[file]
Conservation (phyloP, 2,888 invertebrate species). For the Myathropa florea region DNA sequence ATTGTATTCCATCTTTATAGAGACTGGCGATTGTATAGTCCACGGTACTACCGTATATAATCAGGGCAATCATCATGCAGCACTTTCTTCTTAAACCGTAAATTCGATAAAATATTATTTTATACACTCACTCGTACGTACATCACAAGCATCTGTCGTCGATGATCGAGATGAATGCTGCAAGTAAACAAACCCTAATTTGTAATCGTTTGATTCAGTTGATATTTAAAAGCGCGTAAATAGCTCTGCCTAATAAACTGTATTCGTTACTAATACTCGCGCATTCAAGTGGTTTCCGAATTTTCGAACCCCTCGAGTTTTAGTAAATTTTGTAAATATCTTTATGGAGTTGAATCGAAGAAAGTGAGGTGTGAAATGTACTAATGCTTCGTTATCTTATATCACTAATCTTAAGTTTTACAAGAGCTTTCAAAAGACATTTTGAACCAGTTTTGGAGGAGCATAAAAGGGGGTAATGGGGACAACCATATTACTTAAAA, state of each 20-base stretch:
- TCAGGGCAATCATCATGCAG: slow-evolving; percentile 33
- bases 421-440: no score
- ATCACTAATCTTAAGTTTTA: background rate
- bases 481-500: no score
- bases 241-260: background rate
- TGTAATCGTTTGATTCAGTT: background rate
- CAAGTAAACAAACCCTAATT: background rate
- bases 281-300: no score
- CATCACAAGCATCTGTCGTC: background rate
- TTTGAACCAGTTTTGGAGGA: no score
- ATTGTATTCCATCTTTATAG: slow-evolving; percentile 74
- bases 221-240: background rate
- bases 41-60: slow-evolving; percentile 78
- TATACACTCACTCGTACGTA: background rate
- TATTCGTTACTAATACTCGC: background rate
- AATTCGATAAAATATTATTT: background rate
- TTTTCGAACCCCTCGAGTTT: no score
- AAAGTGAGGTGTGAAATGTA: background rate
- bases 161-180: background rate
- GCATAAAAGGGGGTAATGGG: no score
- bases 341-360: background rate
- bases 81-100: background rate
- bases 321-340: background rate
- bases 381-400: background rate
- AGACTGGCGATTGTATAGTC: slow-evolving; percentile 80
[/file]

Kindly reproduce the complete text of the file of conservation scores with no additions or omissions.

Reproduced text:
Conservation (phyloP, 2,888 invertebrate species). For the Myathropa florea region DNA sequence ATTGTATTCCATCTTTATAGAGACTGGCGATTGTATAGTCCACGGTACTACCGTATATAATCAGGGCAATCATCATGCAGCACTTTCTTCTTAAACCGTAAATTCGATAAAATATTATTTTATACACTCACTCGTACGTACATCACAAGCATCTGTCGTCGATGATCGAGATGAATGCTGCAAGTAAACAAACCCTAATTTGTAATCGTTTGATTCAGTTGATATTTAAAAGCGCGTAAATAGCTCTGCCTAATAAACTGTATTCGTTACTAATACTCGCGCATTCAAGTGGTTTCCGAATTTTCGAACCCCTCGAGTTTTAGTAAATTTTGTAAATATCTTTATGGAGTTGAATCGAAGAAAGTGAGGTGTGAAATGTACTAATGCTTCGTTATCTTATATCACTAATCTTAAGTTTTACAAGAGCTTTCAAAAGACATTTTGAACCAGTTTTGGAGGAGCATAAAAGGGGGTAATGGGGACAACCATATTACTTAAAA, state of each 20-base stretch:
- TCAGGGCAATCATCATGCAG: slow-evolving; percentile 33
- bases 421-440: no score
- ATCACTAATCTTAAGTTTTA: background rate
- bases 481-500: no score
- bases 241-260: background rate
- TGTAATCGTTTGATTCAGTT: background rate
- CAAGTAAACAAACCCTAATT: background rate
- bases 281-300: no score
- CATCACAAGCATCTGTCGTC: background rate
- TTTGAACCAGTTTTGGAGGA: no score
- ATTGTATTCCATCTTTATAG: slow-evolving; percentile 74
- bases 221-240: background rate
- bases 41-60: slow-evolving; percentile 78
- TATACACTCACTCGTACGTA: background rate
- TATTCGTTACTAATACTCGC: background rate
- AATTCGATAAAATATTATTT: background rate
- TTTTCGAACCCCTCGAGTTT: no score
- AAAGTGAGGTGTGAAATGTA: background rate
- bases 161-180: background rate
- GCATAAAAGGGGGTAATGGG: no score
- bases 341-360: background rate
- bases 81-100: background rate
- bases 321-340: background rate
- bases 381-400: background rate
- AGACTGGCGATTGTATAGTC: slow-evolving; percentile 80